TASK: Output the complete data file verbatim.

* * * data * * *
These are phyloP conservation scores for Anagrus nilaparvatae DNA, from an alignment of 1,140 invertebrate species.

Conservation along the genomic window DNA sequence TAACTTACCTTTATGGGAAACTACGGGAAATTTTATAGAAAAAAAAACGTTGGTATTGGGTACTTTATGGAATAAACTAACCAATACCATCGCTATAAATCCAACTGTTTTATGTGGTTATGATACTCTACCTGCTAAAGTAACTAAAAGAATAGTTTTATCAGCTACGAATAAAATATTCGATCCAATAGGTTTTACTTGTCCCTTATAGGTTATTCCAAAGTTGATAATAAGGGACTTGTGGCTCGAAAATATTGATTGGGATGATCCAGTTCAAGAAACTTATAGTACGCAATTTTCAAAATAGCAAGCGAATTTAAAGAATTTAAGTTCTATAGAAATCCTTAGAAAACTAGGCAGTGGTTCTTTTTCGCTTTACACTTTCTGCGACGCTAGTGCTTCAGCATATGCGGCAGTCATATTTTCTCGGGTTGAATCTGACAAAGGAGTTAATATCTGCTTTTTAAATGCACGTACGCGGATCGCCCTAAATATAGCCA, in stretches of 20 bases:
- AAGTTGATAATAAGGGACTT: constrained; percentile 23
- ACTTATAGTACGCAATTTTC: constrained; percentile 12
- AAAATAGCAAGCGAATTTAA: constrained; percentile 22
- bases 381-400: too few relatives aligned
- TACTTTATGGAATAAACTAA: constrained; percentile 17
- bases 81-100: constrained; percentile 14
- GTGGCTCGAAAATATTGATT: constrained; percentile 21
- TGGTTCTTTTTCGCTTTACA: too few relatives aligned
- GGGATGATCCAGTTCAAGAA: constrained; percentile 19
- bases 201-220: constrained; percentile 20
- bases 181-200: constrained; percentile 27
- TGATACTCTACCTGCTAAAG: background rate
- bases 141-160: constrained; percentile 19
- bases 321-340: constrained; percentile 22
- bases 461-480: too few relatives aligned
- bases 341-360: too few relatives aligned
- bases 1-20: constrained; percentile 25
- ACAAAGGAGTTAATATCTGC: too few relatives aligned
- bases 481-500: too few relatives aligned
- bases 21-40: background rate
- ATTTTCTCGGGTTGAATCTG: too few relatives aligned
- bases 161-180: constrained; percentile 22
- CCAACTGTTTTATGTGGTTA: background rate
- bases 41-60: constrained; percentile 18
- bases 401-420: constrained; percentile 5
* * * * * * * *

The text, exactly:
These are phyloP conservation scores for Anagrus nilaparvatae DNA, from an alignment of 1,140 invertebrate species.

Conservation along the genomic window DNA sequence TAACTTACCTTTATGGGAAACTACGGGAAATTTTATAGAAAAAAAAACGTTGGTATTGGGTACTTTATGGAATAAACTAACCAATACCATCGCTATAAATCCAACTGTTTTATGTGGTTATGATACTCTACCTGCTAAAGTAACTAAAAGAATAGTTTTATCAGCTACGAATAAAATATTCGATCCAATAGGTTTTACTTGTCCCTTATAGGTTATTCCAAAGTTGATAATAAGGGACTTGTGGCTCGAAAATATTGATTGGGATGATCCAGTTCAAGAAACTTATAGTACGCAATTTTCAAAATAGCAAGCGAATTTAAAGAATTTAAGTTCTATAGAAATCCTTAGAAAACTAGGCAGTGGTTCTTTTTCGCTTTACACTTTCTGCGACGCTAGTGCTTCAGCATATGCGGCAGTCATATTTTCTCGGGTTGAATCTGACAAAGGAGTTAATATCTGCTTTTTAAATGCACGTACGCGGATCGCCCTAAATATAGCCA, in stretches of 20 bases:
- AAGTTGATAATAAGGGACTT: constrained; percentile 23
- ACTTATAGTACGCAATTTTC: constrained; percentile 12
- AAAATAGCAAGCGAATTTAA: constrained; percentile 22
- bases 381-400: too few relatives aligned
- TACTTTATGGAATAAACTAA: constrained; percentile 17
- bases 81-100: constrained; percentile 14
- GTGGCTCGAAAATATTGATT: constrained; percentile 21
- TGGTTCTTTTTCGCTTTACA: too few relatives aligned
- GGGATGATCCAGTTCAAGAA: constrained; percentile 19
- bases 201-220: constrained; percentile 20
- bases 181-200: constrained; percentile 27
- TGATACTCTACCTGCTAAAG: background rate
- bases 141-160: constrained; percentile 19
- bases 321-340: constrained; percentile 22
- bases 461-480: too few relatives aligned
- bases 341-360: too few relatives aligned
- bases 1-20: constrained; percentile 25
- ACAAAGGAGTTAATATCTGC: too few relatives aligned
- bases 481-500: too few relatives aligned
- bases 21-40: background rate
- ATTTTCTCGGGTTGAATCTG: too few relatives aligned
- bases 161-180: constrained; percentile 22
- CCAACTGTTTTATGTGGTTA: background rate
- bases 41-60: constrained; percentile 18
- bases 401-420: constrained; percentile 5